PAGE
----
The class and I created a digital book, called the ‘Story of Us’, so the students could write their own story about themselves, their backgrounds and their reasons for wanting to become a nurse, and which pathway they chose. This was a way for students to get to know each other, as they were able to meet face to face. We had guest speakers from all walks of life, discussing topics such as sexuality, race, mental health, issues around stigma, such as obesity, Alzheimer’s and much more.
Software such as Vevox meant I could:
- ask students how they were feeling
- create WordClouds
- ask students what topics they were interested in and what additional support they felt they needed.
I also started using Padlet, which enabled students to post questions anonymously – meaning that even the students who are normally afraid to speak up in class now had an opportunity to do so. Hopefully this has shown how technology can help improve communication.
I recognise that my commentary is one-sided. I am hoping to conduct a survey to establish the students’ opinions and review the evidence from their perspective. Anecdotally online lectures appear to have been an additional stressor to students. Nursing students in Nepal were impacted by accessibility issues such as electricity disturbances and internet access (Subedi et al. 2020). However, this may not just be an issue for Nepalese student nurses. We must be cognisant of our own students – they may not all have their own laptops or WIFI. Many of my students relied on their smartphone to access lectures, using mobile data to watch recordings or live stream sessions. Hence the importance of initiatives such as Dublin City University (DCU) Covid-19 Student Emergency Fund which had many objectives, one of which was to provide technology to ensure students could pursue their learning online.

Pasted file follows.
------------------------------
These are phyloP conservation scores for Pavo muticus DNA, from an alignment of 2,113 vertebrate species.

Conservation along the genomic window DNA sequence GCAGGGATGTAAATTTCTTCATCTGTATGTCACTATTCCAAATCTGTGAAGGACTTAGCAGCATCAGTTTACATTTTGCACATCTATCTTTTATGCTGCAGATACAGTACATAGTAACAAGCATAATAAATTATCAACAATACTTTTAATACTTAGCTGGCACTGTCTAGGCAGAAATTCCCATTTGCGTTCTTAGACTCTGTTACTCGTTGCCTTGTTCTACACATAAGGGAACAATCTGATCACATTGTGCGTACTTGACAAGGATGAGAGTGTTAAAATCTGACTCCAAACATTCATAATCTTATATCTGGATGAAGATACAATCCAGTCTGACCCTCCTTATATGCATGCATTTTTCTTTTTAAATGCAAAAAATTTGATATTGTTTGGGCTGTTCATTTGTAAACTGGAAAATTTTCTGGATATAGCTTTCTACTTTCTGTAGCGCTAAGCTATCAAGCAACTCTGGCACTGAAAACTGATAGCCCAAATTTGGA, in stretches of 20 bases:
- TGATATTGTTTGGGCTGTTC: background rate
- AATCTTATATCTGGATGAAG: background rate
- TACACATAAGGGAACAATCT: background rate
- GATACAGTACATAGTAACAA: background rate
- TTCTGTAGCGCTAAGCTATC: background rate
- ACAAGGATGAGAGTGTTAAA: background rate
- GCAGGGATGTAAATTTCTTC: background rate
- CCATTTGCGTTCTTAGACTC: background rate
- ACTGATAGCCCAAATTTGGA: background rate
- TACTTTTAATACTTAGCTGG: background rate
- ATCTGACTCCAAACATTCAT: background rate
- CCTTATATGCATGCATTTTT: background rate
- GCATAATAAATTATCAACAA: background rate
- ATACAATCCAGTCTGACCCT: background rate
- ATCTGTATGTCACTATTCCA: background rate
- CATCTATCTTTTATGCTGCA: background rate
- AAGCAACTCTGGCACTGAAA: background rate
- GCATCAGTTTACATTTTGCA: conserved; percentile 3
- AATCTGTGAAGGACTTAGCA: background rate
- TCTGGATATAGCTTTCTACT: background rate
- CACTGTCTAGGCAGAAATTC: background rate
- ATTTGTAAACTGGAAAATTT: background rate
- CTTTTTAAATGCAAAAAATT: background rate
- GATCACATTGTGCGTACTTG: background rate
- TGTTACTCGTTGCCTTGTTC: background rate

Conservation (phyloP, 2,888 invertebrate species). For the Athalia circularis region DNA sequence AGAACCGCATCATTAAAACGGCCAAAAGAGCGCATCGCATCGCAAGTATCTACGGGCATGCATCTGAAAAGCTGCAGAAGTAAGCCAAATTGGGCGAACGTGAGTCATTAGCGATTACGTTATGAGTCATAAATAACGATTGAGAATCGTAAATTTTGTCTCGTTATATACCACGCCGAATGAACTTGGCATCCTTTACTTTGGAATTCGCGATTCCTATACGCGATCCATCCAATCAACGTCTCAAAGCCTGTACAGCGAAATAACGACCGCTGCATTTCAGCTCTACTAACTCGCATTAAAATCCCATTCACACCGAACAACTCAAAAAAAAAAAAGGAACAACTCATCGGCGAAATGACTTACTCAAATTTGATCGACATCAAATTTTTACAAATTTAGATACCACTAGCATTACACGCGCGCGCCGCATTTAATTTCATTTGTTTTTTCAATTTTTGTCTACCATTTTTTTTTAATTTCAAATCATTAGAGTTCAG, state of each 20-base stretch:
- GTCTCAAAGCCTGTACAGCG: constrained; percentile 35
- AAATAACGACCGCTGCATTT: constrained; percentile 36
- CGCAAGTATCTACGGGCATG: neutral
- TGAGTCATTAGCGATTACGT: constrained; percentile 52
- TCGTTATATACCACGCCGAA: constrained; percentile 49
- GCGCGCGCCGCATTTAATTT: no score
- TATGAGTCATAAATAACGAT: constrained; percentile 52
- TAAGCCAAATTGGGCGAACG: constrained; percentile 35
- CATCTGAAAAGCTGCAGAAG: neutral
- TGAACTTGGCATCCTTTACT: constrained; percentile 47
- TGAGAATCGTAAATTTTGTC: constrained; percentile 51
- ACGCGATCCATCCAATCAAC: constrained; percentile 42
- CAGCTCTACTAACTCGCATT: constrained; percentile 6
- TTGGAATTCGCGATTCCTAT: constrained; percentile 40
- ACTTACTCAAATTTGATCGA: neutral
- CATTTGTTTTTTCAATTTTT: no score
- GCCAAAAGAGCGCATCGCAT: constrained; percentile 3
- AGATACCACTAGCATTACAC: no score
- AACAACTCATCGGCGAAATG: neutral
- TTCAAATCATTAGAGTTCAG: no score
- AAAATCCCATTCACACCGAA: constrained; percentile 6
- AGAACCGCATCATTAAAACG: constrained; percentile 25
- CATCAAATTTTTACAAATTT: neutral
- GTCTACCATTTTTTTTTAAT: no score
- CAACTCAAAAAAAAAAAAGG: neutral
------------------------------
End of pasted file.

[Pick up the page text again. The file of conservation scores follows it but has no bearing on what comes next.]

Student nurses have had a lot to deal with, and it is vital we support them and provide safe spaces for them to discuss issues, worries and concerns. For example, online class discussions boards allow students to ask questions, answer each other’s queries, and provide their own peer support. We all remember the days when the best person to ask was someone at the same level as you!
More and more nurses are required to deliver time sensitive, effective, and precise decisions and so we need our future nurses to be highly adaptable and proficient in the latest technologies (Atkey et al 2020). Future nursing graduates will not only be required to skilfully navigate information systems and social media, but also be required to consolidate their research findings into a superior point-of-care practice (McKenzie & Murray, 2010). This will require development of technological skills and digital identities as part of the undergraduate education process to enable them to become competent and capable nurses of the future (Atkey et al 2020) and it needs to start with us, their educators and learning facilitators.